1:05pm - Chris Hipkins confirms there are no new cases in the community. Wastewater results shows no traces of COVID-19 in Wellington. This data, and other information, was considered by Cabinet on Tuesday morning when considering alert level settings.
Given no positive cases have been found and the testing data, Hipkins says Wellington will shift to alert level 1 from 11:59pm on Tuesday.
A number of testing stations will remain open and the Government wants the region to stay on heightened alert for the next week. Anyone with symptoms should contact Healthline.
Cabinet had decided in-principle that from 11:59pm on Sunday, July 4 New Zealand will allow travel from SA, ACT, Tasmania and Victoria. Travellers will require a pre-departure test within 72 hours of when they are leaving Australia.
To be eligible to fly, travellers can't have been in NSW from June 23 or in Queensland, Northern Territory or Western Australia from 10:30pm on June 26.
12:55pm - New from the Ministry of Health:
"There are no cases of COVID-19 to report in the community in New Zealand today. There are 4 cases to report related to recent returnees in managed isolation facilities since the Ministry’s update yesterday.
"One previously reported case has now recovered. One of yesterday’s cases has now been reclassified as under investigation – this has been removed from our daily tally.
"The number of active cases in New Zealand is 30. The seven-day rolling average of new cases detected at the border is 3. Since 1 January 2021, there have been 76 historical cases, out of a total of 569 cases.
"Our total number of confirmed cases is 2,385."
The Ministry of Health say 2,608 people have been identified as contacts of the Australian person who visited Wellington between June 19 and 21.
"Of those 2,609 total contacts, 2,416 or 93 percent of people have returned a negative result, 9 additional people have had a swab and are awaiting a result; 11 people have been granted a clinical exemption and 8 have returned overseas, which means their home jurisdiction will be following up with them. The remaining contacts are being followed up by contact tracing teams.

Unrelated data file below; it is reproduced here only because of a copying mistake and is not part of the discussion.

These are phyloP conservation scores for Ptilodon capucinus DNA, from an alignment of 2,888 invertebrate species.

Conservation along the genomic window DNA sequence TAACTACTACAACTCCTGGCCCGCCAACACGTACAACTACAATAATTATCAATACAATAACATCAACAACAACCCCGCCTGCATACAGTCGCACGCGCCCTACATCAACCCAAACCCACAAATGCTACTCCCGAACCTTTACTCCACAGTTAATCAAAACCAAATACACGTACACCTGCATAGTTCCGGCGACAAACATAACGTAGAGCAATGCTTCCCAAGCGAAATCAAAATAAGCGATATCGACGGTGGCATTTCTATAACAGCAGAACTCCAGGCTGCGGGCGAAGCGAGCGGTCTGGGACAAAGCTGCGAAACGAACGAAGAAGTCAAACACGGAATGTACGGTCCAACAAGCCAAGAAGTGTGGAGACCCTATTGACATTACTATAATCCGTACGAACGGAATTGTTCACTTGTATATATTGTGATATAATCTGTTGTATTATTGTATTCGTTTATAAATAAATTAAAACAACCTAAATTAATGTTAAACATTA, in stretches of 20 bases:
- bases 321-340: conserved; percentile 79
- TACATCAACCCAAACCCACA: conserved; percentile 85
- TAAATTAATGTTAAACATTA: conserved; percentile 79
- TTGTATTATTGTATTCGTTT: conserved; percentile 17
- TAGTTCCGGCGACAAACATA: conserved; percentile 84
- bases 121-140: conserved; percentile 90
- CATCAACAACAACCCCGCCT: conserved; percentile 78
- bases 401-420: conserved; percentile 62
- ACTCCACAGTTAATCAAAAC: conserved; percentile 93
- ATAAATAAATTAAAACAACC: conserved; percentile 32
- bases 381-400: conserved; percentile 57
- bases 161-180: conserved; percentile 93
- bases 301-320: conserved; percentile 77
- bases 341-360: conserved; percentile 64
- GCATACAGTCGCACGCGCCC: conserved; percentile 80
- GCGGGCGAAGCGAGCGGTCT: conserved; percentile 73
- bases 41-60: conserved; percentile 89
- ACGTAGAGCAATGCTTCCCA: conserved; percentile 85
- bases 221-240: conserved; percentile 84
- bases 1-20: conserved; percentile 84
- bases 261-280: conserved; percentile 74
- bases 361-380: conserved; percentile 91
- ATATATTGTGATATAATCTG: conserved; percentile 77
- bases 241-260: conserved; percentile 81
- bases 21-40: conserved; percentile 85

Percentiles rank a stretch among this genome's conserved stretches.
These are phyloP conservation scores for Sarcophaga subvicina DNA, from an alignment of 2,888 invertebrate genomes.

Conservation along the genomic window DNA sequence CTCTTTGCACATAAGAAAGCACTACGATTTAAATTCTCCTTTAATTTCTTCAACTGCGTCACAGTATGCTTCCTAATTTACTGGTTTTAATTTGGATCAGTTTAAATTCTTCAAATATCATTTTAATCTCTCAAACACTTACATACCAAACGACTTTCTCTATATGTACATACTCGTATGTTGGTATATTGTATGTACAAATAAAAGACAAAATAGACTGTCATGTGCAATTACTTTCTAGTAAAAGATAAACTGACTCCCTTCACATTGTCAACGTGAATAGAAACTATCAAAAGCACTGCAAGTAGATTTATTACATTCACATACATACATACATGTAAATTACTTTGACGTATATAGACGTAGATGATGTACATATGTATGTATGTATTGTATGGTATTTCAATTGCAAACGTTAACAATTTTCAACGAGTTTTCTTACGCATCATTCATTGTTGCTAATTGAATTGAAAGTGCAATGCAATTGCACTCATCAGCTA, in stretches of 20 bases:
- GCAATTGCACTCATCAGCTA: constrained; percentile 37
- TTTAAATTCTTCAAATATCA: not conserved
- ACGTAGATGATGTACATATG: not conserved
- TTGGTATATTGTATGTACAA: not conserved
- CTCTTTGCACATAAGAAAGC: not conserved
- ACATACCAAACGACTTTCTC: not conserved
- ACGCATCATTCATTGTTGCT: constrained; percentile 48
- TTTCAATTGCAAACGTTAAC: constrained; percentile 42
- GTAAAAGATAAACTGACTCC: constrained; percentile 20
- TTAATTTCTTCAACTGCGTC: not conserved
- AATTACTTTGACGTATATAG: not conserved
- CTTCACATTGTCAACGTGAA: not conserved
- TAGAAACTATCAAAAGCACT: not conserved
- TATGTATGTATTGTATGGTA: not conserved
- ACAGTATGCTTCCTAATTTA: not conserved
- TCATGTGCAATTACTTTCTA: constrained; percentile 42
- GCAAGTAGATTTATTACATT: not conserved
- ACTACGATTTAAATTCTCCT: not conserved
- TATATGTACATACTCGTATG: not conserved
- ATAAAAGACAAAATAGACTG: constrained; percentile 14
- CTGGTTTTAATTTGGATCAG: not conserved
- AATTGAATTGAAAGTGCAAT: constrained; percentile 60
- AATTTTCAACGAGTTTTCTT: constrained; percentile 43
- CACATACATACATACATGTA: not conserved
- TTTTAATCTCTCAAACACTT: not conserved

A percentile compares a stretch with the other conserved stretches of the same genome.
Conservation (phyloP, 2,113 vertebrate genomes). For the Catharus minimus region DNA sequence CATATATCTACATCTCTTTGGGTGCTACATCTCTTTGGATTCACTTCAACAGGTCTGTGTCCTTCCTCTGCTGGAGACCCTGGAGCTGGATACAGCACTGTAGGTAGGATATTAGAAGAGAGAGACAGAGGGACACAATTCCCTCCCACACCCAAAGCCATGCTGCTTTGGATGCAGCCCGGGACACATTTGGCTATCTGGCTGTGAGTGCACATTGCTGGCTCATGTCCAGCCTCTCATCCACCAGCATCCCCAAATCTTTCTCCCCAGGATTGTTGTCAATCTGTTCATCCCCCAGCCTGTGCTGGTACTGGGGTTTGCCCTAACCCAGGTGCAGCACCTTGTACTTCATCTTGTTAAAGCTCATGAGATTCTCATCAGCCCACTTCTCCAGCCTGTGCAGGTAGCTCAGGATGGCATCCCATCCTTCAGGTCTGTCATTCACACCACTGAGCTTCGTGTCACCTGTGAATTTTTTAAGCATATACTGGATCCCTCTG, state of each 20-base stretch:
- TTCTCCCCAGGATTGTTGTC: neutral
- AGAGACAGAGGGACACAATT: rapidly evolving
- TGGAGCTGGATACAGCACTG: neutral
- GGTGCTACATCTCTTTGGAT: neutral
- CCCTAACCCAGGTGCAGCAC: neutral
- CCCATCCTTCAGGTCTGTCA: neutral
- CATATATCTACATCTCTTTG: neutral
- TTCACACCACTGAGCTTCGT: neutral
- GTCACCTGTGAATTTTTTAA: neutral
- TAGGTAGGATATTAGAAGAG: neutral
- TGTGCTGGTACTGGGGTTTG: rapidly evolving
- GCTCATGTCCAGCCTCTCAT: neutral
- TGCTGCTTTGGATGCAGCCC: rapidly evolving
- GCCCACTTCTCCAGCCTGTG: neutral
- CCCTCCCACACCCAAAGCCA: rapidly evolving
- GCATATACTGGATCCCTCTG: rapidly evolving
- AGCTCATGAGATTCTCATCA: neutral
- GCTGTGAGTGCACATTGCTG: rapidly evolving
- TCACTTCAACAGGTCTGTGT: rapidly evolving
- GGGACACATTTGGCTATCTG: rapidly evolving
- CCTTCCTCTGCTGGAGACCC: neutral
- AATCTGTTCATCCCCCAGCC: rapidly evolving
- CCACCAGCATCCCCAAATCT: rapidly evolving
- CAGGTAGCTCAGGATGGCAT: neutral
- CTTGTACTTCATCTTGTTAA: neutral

If you live in the Greater Wellington area, or were in the region between June 19 and 21, the ministry urges you to continue to check the Locations of interest which were visited by the Australian traveller to the city.
"People who have been at any of these locations at the relevant time should immediately isolate at their home or accommodation and contact Healthline on 0800 358 5453 for advice on testing.
"There is a Health Act section 70 notice in place that places a legal requirement on all people who were at locations of interest at the relevant times to follow the instructions regarding isolation and testing.
"Yesterday we were advised of two contacts in New Zealand of the positive case who was detected in the Newmont Granite goldmine north-west of Alice Springs, Northern Territory. Both have now returned negative test results.
"Health officials were also advised of 40 people in New Zealand who have been classified as contacts of the air steward in New South Wales, who had tested positive.
"All of these people have been contacted, had their first test and all results are negative. A number of these people are continuing to isolate and will undertake day 5 testing, based on their contact classification."
12:50pm - Newshub will broadcast the 1pm press conference from Chris Hipkins and Dr Ashley Bloomfield on Newshub.co.nz and Three. You'll be able to watch that above at 1pm.